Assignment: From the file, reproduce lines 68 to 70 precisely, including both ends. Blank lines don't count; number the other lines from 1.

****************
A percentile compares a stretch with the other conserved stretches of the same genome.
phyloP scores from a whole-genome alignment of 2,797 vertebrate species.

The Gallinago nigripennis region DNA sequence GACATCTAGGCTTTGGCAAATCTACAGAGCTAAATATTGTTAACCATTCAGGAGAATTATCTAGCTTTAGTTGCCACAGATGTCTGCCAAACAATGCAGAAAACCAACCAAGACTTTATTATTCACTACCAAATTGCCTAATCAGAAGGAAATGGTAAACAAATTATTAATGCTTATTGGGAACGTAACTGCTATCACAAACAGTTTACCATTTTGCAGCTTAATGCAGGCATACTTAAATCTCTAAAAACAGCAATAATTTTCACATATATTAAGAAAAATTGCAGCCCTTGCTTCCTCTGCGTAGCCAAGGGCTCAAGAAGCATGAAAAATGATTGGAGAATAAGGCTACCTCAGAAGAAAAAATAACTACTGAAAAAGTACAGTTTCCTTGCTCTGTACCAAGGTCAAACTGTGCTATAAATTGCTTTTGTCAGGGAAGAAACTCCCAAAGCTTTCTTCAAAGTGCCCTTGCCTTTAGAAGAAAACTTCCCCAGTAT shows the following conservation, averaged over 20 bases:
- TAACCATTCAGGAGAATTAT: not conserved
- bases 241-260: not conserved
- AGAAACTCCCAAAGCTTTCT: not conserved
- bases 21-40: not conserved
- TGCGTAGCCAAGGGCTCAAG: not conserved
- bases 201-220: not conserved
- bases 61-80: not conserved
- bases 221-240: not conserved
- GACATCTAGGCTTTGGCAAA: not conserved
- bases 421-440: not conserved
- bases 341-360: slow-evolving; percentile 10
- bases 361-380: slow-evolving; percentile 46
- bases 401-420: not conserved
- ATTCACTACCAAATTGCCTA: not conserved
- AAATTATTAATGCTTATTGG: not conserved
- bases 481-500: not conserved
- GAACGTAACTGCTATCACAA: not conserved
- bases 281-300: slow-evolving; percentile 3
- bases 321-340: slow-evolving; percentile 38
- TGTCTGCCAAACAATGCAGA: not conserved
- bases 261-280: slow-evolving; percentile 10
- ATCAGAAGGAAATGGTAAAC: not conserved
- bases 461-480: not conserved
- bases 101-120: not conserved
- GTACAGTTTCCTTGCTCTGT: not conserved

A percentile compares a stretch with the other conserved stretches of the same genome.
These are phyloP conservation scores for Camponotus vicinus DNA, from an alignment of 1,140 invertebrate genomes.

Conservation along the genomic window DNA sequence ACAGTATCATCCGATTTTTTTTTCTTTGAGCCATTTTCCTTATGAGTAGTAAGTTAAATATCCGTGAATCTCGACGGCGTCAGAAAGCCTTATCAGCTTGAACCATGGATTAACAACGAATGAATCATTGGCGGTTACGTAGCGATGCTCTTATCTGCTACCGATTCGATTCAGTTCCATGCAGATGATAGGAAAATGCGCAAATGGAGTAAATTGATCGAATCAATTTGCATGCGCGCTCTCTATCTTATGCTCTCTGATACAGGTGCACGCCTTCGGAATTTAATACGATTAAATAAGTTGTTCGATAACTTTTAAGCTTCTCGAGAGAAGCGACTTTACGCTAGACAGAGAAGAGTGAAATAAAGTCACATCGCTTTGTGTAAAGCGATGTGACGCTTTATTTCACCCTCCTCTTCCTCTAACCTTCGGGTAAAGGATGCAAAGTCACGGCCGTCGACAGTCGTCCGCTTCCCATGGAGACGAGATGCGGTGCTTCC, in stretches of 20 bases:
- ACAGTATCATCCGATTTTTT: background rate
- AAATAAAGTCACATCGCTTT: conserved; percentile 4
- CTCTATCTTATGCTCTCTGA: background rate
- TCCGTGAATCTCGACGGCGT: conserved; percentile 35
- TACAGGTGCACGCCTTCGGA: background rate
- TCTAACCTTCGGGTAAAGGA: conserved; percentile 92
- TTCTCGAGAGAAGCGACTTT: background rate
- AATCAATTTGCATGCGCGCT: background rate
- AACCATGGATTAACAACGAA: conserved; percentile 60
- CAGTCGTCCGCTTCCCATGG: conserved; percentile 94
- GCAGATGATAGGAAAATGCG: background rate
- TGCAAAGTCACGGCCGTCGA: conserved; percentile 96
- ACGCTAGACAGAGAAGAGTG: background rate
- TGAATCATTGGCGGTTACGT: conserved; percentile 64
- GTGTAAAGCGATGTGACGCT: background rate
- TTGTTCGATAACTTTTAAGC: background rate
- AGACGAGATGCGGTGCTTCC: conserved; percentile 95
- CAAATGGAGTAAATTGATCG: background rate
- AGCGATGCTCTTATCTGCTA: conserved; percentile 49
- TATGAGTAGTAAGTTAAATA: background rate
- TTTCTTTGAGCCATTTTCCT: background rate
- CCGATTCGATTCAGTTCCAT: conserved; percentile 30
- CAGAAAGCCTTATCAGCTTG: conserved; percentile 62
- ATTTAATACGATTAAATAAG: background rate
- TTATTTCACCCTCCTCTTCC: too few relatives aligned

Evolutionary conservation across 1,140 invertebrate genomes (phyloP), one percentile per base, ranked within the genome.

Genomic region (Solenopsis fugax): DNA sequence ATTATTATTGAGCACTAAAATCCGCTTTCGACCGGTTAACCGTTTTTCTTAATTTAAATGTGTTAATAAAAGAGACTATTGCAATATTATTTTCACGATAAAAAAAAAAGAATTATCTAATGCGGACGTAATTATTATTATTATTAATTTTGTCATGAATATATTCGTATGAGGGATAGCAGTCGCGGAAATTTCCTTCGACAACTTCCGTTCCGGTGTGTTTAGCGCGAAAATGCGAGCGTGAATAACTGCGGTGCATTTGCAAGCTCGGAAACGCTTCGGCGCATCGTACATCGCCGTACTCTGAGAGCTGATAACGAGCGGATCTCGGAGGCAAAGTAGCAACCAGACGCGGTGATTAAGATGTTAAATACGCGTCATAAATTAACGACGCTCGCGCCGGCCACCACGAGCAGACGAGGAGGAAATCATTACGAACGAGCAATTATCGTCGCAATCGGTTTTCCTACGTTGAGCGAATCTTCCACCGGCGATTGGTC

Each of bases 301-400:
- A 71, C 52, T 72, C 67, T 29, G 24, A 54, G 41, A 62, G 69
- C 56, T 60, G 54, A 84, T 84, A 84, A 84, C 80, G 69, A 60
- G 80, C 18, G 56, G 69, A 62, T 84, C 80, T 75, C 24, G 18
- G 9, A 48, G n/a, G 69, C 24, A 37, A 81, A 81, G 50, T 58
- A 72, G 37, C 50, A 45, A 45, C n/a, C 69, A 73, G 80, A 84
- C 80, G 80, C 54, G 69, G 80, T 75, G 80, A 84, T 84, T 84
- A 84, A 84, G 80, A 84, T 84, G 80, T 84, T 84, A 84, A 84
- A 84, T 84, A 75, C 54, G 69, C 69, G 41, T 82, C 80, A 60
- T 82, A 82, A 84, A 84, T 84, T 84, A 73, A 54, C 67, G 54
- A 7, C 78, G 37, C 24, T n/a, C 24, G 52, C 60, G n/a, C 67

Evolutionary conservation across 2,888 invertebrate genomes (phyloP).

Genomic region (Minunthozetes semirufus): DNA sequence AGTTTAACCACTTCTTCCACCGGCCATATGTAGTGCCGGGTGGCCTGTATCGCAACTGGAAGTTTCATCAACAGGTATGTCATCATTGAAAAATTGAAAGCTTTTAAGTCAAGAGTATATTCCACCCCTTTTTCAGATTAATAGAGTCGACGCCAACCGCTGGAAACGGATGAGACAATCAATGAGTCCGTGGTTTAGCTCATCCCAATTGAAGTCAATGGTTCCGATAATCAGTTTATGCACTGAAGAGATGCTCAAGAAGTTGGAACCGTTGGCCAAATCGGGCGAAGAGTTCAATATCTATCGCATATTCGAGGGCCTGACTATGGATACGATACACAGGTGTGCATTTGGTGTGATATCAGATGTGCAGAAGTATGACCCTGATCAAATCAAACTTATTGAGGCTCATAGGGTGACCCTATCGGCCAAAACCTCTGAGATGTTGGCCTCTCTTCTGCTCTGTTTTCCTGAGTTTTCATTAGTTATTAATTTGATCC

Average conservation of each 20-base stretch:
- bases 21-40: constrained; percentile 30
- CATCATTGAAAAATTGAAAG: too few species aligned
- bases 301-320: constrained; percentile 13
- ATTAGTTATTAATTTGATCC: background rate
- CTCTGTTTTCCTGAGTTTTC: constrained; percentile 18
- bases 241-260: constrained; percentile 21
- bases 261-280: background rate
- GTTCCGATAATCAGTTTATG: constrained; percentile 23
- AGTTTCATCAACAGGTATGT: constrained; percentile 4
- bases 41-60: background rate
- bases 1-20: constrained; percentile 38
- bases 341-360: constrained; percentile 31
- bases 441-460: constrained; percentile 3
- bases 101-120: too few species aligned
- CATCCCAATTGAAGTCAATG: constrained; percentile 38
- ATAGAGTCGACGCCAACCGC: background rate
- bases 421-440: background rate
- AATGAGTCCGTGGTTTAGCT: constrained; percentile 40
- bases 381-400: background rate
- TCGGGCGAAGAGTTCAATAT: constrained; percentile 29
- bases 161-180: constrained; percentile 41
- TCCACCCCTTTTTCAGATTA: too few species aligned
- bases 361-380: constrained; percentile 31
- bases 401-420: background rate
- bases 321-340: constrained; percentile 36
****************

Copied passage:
- T 82, A 82, A 84, A 84, T 84, T 84, A 73, A 54, C 67, G 54
- A 7, C 78, G 37, C 24, T n/a, C 24, G 52, C 60, G n/a, C 67

Evolutionary conservation across 2,888 invertebrate genomes (phyloP).